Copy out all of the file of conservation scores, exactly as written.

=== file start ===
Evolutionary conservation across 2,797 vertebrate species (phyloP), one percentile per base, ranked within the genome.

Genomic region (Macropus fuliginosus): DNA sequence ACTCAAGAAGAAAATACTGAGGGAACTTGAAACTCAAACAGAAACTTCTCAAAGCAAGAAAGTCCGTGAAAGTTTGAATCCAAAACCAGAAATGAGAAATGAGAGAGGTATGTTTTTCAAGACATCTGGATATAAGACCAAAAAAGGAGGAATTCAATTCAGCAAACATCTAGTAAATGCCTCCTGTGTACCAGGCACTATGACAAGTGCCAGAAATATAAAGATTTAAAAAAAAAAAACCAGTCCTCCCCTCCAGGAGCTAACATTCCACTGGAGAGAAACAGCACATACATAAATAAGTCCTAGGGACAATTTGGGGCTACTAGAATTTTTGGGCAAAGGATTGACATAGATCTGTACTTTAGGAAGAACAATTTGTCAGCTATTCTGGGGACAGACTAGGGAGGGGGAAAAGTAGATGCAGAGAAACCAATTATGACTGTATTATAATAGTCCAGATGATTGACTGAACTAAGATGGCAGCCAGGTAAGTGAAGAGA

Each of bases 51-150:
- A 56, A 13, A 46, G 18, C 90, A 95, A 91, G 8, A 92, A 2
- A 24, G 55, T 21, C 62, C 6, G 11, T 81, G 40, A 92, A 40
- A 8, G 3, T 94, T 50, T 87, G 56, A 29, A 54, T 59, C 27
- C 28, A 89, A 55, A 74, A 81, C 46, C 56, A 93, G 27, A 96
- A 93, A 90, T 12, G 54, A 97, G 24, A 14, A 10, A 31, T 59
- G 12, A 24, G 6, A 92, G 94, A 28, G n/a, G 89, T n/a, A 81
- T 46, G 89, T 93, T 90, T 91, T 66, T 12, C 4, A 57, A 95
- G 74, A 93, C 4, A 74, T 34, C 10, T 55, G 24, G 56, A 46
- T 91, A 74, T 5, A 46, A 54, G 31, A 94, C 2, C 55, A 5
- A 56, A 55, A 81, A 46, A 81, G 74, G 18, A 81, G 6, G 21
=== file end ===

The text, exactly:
Evolutionary conservation across 2,797 vertebrate species (phyloP), one percentile per base, ranked within the genome.

Genomic region (Macropus fuliginosus): DNA sequence ACTCAAGAAGAAAATACTGAGGGAACTTGAAACTCAAACAGAAACTTCTCAAAGCAAGAAAGTCCGTGAAAGTTTGAATCCAAAACCAGAAATGAGAAATGAGAGAGGTATGTTTTTCAAGACATCTGGATATAAGACCAAAAAAGGAGGAATTCAATTCAGCAAACATCTAGTAAATGCCTCCTGTGTACCAGGCACTATGACAAGTGCCAGAAATATAAAGATTTAAAAAAAAAAAACCAGTCCTCCCCTCCAGGAGCTAACATTCCACTGGAGAGAAACAGCACATACATAAATAAGTCCTAGGGACAATTTGGGGCTACTAGAATTTTTGGGCAAAGGATTGACATAGATCTGTACTTTAGGAAGAACAATTTGTCAGCTATTCTGGGGACAGACTAGGGAGGGGGAAAAGTAGATGCAGAGAAACCAATTATGACTGTATTATAATAGTCCAGATGATTGACTGAACTAAGATGGCAGCCAGGTAAGTGAAGAGA

Each of bases 51-150:
- A 56, A 13, A 46, G 18, C 90, A 95, A 91, G 8, A 92, A 2
- A 24, G 55, T 21, C 62, C 6, G 11, T 81, G 40, A 92, A 40
- A 8, G 3, T 94, T 50, T 87, G 56, A 29, A 54, T 59, C 27
- C 28, A 89, A 55, A 74, A 81, C 46, C 56, A 93, G 27, A 96
- A 93, A 90, T 12, G 54, A 97, G 24, A 14, A 10, A 31, T 59
- G 12, A 24, G 6, A 92, G 94, A 28, G n/a, G 89, T n/a, A 81
- T 46, G 89, T 93, T 90, T 91, T 66, T 12, C 4, A 57, A 95
- G 74, A 93, C 4, A 74, T 34, C 10, T 55, G 24, G 56, A 46
- T 91, A 74, T 5, A 46, A 54, G 31, A 94, C 2, C 55, A 5
- A 56, A 55, A 81, A 46, A 81, G 74, G 18, A 81, G 6, G 21